Right now, Smith says the hospital has plenty of ventilators available, but, in anticipation of patients with severe respiratory complications, he’s working to purchase more.
When it’s all added up, Smith says that converting a regular ward bed into an ICU bed costs up to $45,000 for equipment alone.
Converting beds and buying ventilators is only the beginning of increased costs for hospitals like Harbor-UCLA and Cedars-Sinai. Staffing needs go up too.
“The first thing we did was identify people who have experience caring for patients in the ICUs,” says Smith. “They may not have done it for a little while, but with minimal retraining, we’re able to get them up to speed.” The hospital is also looking into establishing care teams where an experienced critical care nurse could oversee other nurses in the delivery of care for these patients should that need arise.
At Harbor-UCLA, Mahajan says they also plan to redeploy doctors and nurses to the ICU if need be, under the guidance of trained ICU nurses and doctors. Mahajan says caring for patients in the ICU means the need for nurse staffing more than doubles.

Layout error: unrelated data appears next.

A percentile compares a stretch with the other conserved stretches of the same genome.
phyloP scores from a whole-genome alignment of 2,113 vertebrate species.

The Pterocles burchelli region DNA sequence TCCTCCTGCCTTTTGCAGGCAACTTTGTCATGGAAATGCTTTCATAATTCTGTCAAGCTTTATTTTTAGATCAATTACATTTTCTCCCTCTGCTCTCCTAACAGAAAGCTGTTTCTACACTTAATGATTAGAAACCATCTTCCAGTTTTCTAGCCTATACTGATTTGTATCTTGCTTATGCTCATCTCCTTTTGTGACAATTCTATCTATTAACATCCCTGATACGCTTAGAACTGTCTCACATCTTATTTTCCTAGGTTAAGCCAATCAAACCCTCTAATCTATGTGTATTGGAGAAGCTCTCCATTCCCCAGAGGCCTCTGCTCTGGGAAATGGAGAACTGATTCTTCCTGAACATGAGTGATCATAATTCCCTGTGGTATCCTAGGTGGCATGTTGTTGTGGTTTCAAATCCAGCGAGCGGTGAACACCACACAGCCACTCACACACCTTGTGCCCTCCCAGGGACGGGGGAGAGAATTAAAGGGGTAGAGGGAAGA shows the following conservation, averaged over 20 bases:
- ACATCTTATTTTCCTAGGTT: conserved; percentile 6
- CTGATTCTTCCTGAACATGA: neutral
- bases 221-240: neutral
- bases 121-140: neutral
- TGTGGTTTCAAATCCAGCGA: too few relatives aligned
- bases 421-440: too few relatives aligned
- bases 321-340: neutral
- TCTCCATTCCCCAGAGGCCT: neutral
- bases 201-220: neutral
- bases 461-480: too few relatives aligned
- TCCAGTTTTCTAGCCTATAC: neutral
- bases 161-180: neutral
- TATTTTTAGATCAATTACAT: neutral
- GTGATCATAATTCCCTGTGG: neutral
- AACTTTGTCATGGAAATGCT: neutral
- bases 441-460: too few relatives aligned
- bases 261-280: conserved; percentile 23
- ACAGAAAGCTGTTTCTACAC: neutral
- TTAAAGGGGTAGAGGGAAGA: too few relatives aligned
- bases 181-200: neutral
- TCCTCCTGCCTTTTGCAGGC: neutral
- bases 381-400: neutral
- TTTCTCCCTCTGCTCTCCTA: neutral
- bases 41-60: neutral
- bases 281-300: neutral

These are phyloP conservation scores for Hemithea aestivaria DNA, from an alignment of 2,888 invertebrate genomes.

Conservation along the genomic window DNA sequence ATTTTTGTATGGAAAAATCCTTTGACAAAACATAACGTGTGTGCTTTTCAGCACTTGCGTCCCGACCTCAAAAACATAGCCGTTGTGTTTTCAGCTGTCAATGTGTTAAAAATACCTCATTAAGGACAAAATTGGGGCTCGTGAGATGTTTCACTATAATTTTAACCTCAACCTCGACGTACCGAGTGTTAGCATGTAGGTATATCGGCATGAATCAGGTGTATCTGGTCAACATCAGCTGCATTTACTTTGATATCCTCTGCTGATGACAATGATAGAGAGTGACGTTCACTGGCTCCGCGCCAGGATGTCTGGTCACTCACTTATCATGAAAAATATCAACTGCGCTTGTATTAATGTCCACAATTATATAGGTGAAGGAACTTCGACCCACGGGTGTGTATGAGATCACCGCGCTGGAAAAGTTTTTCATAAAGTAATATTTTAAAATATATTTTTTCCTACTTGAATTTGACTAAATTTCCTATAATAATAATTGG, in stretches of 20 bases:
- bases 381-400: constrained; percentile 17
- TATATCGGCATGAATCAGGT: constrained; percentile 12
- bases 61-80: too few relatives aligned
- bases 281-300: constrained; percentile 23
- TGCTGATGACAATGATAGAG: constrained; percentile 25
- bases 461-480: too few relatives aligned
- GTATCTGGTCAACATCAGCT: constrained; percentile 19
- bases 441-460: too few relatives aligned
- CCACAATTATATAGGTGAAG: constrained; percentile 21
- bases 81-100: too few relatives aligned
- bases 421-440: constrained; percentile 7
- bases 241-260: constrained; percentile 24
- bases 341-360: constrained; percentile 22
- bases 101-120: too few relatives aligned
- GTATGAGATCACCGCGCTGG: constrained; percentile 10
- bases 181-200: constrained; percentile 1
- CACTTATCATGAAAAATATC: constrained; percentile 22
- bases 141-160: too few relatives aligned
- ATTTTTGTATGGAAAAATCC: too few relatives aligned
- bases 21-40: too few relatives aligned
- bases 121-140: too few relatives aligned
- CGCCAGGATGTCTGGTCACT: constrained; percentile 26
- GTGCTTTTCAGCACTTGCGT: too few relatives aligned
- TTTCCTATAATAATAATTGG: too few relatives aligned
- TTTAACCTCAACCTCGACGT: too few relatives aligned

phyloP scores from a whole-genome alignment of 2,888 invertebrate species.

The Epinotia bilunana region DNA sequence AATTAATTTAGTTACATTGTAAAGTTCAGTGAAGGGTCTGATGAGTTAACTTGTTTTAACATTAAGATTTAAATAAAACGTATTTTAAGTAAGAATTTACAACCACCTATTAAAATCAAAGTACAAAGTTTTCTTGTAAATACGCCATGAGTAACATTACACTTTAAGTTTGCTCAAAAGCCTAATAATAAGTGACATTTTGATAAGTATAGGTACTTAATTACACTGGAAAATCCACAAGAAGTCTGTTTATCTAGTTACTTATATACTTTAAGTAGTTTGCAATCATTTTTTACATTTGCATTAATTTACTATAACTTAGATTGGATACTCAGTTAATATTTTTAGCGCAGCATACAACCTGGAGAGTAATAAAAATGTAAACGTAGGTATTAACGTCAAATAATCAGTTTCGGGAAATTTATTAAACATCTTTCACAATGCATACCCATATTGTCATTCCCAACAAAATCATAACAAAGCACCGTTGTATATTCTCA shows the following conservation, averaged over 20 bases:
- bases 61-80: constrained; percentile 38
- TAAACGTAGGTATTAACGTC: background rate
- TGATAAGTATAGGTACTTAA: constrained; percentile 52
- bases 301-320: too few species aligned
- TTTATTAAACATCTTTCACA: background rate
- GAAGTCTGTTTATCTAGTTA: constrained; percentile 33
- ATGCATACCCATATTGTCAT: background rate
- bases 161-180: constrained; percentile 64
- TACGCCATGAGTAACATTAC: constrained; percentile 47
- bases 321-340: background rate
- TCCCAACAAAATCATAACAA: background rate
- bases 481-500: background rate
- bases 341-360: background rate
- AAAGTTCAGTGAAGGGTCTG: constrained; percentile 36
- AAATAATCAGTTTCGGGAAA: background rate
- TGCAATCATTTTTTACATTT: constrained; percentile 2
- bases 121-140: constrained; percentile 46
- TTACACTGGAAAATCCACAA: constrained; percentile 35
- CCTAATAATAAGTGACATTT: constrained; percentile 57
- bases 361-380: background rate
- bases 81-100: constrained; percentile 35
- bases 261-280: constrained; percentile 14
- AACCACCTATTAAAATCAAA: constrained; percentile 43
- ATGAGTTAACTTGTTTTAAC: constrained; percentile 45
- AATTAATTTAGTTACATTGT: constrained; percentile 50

There are other staffing costs too, Smith says, like additional security personnel to monitor visitors and staff for symptoms.
With a dramatic increase in the number of COVID-19 patients with severe complications, staff can expect to work longer hours, overtime and weekend duty, another bump in new costs for both hospitals.
What all this adds up to for hospitals is that COVID-19 has become a financial squeeze: higher costs and less revenue. A recent telephone survey of 323 hospitals across 46 states conducted by the Office of Inspector General found that increased costs and loss of revenue were quickly depleting hospitals’ cash reserves and could be disruptive to ongoing hospital operations.
Both Cedars-Sinai and Harbor-UCLA have cut back on lucrative elective procedures to make room for COVID-19 patients. At Cedars-Sinai, Smith says the loss of revenue adds up to a loss of multi-millions of dollars. And payments for care at hospital clinics have also dried up since many have been closed in order to reduce exposure to the virus.